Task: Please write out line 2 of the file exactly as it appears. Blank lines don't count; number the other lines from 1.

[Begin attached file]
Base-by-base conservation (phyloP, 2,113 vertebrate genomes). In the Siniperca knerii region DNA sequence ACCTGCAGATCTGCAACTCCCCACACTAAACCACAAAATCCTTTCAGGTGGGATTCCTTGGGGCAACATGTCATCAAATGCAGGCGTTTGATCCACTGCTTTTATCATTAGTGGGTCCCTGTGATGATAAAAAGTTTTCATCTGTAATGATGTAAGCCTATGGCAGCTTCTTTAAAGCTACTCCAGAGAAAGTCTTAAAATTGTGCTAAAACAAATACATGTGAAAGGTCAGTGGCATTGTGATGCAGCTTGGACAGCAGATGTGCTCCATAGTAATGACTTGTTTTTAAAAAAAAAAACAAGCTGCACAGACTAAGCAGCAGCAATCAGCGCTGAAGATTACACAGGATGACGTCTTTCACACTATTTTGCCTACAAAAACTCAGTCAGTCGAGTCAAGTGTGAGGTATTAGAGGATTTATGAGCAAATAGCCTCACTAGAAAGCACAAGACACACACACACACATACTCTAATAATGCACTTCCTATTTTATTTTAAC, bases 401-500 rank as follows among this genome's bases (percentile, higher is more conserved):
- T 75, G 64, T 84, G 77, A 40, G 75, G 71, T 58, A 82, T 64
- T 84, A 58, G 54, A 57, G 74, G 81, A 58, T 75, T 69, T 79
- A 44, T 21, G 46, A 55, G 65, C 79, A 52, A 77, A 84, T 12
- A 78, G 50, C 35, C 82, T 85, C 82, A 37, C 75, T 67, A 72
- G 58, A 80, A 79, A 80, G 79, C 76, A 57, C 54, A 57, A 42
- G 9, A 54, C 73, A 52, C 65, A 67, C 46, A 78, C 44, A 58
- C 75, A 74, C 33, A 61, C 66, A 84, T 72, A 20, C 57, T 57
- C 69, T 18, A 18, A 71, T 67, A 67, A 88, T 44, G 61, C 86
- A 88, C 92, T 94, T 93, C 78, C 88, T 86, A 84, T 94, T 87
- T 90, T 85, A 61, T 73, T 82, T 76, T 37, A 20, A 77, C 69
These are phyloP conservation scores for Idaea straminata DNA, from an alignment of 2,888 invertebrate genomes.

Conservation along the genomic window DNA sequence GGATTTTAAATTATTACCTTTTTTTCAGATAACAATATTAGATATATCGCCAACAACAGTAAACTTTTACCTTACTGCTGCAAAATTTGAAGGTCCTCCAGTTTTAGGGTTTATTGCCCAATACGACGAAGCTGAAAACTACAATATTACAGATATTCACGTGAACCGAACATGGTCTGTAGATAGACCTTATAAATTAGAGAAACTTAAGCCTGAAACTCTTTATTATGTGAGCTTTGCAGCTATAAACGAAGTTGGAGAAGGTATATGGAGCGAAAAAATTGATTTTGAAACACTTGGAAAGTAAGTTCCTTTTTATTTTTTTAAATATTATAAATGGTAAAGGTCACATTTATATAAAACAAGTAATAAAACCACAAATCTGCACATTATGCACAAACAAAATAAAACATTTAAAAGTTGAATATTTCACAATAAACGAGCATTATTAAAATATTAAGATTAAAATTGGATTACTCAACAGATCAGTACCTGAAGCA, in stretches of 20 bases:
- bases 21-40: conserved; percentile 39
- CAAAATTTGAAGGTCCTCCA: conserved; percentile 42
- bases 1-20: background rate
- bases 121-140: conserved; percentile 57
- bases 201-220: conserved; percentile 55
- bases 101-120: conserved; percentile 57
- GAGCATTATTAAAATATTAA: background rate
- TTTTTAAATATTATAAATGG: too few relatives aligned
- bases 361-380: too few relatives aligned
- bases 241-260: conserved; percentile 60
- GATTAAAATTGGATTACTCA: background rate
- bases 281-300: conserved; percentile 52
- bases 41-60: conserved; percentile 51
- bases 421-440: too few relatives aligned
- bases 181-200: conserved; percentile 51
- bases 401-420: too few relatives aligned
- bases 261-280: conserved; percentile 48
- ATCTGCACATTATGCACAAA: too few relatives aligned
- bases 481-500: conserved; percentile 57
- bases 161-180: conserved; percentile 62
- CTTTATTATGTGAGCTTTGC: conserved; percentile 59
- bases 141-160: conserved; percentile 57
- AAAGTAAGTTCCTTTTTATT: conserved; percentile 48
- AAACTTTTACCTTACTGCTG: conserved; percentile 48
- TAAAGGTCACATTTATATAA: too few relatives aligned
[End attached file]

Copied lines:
- T 75, G 64, T 84, G 77, A 40, G 75, G 71, T 58, A 82, T 64